Cooking competition an engaging way to practise and assess language

A multilingual food competition was held on the Wellington waterfront by Victoria University’s School of Languages and Cultures recently.

About 70 students worked in teams to prepare either a dumplings or ravioli meal communicating only in the language they are learning—either Chinese, Japanese, German or Italian.

The meals were then judged by a panel that included Wellington chefs Roberto Giorgioni of Bongusto and Vicky Ha of House of Dumplings. 

Representatives of the four embassies in Wellington attended, including Italian Ambassador Mr Carmelo Barbarello. 

The students’ fluency in language was also assessed, says Dr Marco Sonzogni, a senior lecturer in the School of Languages and Cultures.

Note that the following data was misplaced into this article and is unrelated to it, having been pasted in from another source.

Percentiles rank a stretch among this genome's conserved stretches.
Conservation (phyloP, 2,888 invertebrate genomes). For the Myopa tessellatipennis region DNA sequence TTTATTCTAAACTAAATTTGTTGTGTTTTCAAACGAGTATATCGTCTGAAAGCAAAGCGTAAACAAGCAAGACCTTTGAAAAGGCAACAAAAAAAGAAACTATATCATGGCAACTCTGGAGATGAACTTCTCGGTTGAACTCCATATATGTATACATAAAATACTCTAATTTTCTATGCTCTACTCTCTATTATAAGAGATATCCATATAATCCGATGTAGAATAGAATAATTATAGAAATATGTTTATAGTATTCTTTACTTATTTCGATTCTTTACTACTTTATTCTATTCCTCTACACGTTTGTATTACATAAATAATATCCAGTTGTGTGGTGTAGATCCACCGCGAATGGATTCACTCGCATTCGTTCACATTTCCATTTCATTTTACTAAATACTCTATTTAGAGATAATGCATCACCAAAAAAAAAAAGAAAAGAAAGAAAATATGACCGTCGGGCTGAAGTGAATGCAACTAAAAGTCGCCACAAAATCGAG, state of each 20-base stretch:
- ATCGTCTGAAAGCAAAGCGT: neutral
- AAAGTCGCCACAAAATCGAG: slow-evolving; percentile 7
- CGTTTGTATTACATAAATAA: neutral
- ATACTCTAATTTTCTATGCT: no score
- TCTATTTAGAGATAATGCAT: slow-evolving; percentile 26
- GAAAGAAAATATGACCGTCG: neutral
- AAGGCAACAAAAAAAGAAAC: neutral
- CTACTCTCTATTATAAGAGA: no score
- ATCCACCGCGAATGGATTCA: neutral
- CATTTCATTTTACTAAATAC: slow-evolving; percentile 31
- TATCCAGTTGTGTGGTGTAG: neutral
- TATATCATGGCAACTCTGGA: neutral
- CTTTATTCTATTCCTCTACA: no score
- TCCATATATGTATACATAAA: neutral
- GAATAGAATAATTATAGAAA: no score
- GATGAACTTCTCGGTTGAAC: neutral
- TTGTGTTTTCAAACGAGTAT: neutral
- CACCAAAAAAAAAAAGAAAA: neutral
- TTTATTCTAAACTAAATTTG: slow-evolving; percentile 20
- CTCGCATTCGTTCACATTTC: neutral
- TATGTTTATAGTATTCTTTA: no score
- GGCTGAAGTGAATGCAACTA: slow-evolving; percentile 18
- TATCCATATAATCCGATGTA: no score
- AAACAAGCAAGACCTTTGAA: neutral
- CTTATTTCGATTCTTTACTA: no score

“One of the things our students would like to do more of is to have opportunities outside the classroom to practise their language. This event is ideal because they’re cooking, and their minds are on the cooking, but at the same time they’re using the language.

“You think of the traditional oral exam—people coming up with a five to 10-minute presentation, and the anxiety, then the questions, then the marking. The students are doing the same thing here but their minds are on something else.”

Multilingual Masterchef is an annual event. There are plans to include students of additional languages next year, Dr Sonzogni says.

The event was held at Social Cooking, Chaffers Dock, and supported by the Faculty of Humanities and Social Sciences.

The food prepared by the Japanese-speaking team Aomori was judged the winning entry on the night.